Benson: I would suggest having an app like HootSuite or TweetDeck, and then creating a stream of the 20 people you want to work for and tweet with them all the time. The list of 20 people should include your former bosses and internship coordinators. We all know we are supposed to follow up with these people, but it becomes hard to do, so this is how we should do it. Twitter has made it really fast and easy to keep in touch with people.
Q: What social media tools do you use in your careers?
Benson: One of my favorite things that we use at my work is called Chartbeat. It shows in real-time what everyone is reading on Cosmopolitan.com. As a social media editor, I find this tool to be very cool, because I can re-promote the article everyone is reading on Facebook, Twitter, etc. I can keep that buzz going.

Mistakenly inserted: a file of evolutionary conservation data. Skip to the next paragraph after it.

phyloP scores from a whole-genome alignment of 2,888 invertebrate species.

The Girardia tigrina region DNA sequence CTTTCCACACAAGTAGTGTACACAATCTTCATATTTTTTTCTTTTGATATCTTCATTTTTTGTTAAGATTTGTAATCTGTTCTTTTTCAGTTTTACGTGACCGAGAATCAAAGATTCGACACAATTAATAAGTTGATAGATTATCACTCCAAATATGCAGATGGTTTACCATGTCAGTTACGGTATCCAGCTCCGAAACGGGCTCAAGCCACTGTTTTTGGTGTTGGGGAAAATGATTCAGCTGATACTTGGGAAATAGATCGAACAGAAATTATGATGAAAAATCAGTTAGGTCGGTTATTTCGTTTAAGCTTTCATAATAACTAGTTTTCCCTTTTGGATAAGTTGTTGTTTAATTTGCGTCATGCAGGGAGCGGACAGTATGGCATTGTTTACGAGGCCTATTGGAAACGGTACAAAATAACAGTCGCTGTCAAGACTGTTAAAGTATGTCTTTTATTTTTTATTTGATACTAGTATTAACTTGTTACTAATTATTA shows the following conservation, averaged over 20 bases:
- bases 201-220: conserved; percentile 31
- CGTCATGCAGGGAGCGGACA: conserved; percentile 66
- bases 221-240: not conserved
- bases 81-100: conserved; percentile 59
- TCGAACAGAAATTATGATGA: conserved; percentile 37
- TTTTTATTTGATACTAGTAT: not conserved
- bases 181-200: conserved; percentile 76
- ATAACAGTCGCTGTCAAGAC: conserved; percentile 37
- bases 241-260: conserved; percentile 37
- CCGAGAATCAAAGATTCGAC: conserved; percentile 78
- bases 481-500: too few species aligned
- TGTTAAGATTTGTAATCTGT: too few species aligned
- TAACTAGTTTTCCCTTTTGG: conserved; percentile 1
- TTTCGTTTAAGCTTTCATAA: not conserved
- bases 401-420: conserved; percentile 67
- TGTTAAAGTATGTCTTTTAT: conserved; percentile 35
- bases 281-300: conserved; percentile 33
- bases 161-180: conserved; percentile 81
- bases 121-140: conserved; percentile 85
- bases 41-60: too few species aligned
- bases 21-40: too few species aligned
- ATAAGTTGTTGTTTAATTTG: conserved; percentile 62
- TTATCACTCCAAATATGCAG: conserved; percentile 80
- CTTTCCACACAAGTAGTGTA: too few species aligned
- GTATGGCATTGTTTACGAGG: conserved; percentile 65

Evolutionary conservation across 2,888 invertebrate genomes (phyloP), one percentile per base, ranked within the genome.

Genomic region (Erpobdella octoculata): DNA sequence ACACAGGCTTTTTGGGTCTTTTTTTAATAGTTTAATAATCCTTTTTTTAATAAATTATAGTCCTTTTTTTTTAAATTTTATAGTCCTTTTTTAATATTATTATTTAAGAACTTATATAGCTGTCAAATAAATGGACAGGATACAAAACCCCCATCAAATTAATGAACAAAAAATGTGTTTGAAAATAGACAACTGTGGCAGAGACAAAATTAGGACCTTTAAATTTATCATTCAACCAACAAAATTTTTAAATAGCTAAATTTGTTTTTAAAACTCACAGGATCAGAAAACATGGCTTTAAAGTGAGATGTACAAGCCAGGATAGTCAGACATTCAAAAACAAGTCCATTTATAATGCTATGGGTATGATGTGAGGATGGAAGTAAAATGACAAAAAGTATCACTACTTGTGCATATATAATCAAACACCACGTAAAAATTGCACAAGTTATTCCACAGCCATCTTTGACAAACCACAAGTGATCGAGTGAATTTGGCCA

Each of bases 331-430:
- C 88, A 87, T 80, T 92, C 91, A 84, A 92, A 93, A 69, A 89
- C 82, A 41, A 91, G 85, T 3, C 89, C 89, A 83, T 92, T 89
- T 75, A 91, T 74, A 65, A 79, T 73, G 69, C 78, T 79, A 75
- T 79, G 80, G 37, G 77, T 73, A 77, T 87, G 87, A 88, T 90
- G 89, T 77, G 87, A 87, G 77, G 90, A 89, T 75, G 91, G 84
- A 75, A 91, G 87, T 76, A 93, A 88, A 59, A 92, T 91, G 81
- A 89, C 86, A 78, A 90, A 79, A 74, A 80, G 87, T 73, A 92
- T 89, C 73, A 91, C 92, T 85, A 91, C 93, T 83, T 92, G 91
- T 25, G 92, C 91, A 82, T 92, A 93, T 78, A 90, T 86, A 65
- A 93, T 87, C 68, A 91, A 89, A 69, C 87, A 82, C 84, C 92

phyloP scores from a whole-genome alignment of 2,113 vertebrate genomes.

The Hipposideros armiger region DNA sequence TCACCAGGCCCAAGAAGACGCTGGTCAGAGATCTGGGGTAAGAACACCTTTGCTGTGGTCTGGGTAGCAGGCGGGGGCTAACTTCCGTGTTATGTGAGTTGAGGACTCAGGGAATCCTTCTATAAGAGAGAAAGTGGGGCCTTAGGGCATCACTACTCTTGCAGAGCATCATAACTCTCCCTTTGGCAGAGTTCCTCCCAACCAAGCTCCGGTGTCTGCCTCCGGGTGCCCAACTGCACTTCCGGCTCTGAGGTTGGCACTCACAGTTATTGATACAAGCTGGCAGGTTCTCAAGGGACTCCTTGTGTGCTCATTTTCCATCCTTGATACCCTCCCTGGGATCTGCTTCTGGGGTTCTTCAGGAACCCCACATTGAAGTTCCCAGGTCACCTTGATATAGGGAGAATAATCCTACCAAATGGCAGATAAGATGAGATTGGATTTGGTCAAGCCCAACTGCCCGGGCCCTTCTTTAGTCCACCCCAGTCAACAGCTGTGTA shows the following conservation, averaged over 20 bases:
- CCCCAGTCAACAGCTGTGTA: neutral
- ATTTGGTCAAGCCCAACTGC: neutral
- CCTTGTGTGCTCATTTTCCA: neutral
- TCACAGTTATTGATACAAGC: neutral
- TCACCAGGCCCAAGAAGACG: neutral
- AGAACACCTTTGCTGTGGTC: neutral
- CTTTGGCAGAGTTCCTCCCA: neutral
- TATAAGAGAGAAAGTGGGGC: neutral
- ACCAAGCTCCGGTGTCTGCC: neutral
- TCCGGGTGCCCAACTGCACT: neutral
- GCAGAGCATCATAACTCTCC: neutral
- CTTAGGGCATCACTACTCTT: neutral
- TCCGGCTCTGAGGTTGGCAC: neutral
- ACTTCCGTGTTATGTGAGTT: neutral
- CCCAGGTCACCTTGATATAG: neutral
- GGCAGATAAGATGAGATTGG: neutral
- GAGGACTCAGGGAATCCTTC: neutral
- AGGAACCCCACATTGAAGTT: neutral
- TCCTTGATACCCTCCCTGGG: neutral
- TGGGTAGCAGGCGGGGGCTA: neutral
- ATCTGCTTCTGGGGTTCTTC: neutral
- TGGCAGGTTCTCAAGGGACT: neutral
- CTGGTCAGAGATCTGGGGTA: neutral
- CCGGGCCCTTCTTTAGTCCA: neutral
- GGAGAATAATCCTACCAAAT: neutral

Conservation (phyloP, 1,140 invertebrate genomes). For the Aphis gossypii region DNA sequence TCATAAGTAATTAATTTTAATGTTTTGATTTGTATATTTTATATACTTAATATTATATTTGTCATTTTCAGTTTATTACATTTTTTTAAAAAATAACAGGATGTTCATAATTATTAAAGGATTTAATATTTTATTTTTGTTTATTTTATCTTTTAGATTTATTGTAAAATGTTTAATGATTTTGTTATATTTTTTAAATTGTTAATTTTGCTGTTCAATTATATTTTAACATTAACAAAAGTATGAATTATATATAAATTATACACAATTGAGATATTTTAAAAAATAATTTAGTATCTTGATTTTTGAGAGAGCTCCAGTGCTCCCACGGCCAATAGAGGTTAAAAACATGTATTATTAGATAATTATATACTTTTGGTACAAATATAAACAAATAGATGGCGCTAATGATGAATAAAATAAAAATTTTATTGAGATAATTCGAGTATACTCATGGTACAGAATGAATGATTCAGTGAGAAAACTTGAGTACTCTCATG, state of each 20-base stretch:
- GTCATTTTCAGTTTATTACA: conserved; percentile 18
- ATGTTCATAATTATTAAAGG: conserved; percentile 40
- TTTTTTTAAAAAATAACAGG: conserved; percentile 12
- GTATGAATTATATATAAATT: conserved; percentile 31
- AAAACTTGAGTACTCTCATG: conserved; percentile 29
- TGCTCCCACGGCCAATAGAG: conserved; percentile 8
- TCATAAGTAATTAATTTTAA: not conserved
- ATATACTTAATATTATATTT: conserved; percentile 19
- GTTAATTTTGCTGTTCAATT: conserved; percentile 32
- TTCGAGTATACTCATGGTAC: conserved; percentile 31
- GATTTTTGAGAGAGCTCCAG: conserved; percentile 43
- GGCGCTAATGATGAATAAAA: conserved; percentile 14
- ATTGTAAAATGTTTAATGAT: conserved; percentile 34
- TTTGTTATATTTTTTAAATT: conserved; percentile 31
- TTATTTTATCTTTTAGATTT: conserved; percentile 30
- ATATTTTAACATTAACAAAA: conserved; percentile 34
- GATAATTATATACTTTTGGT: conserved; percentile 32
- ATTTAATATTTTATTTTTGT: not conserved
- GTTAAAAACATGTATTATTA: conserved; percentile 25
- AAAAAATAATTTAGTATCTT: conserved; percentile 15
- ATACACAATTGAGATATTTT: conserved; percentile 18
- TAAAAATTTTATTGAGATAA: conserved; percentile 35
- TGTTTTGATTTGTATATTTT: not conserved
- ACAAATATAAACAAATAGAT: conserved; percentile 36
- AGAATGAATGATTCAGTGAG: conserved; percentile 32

Q: What social media tools should candidates be using?
Heaney: I want all my interns to come in being obsessed with the Internet. I want them to have their own blog, YouTube channel, Vimeo account, etc. I also want them to know their Klout score, as well as know the top five apps in iTunes. However, don’t overwhelm yourself. If Twitter is your thing, then do that all the time, and advertise that when you go on an interview. Also, treat yourself like a brand -- what do you like, and what are you about? You can do this by starting a blog or website.
Benson: Remember that your personal Twitter and Facebook is your resume.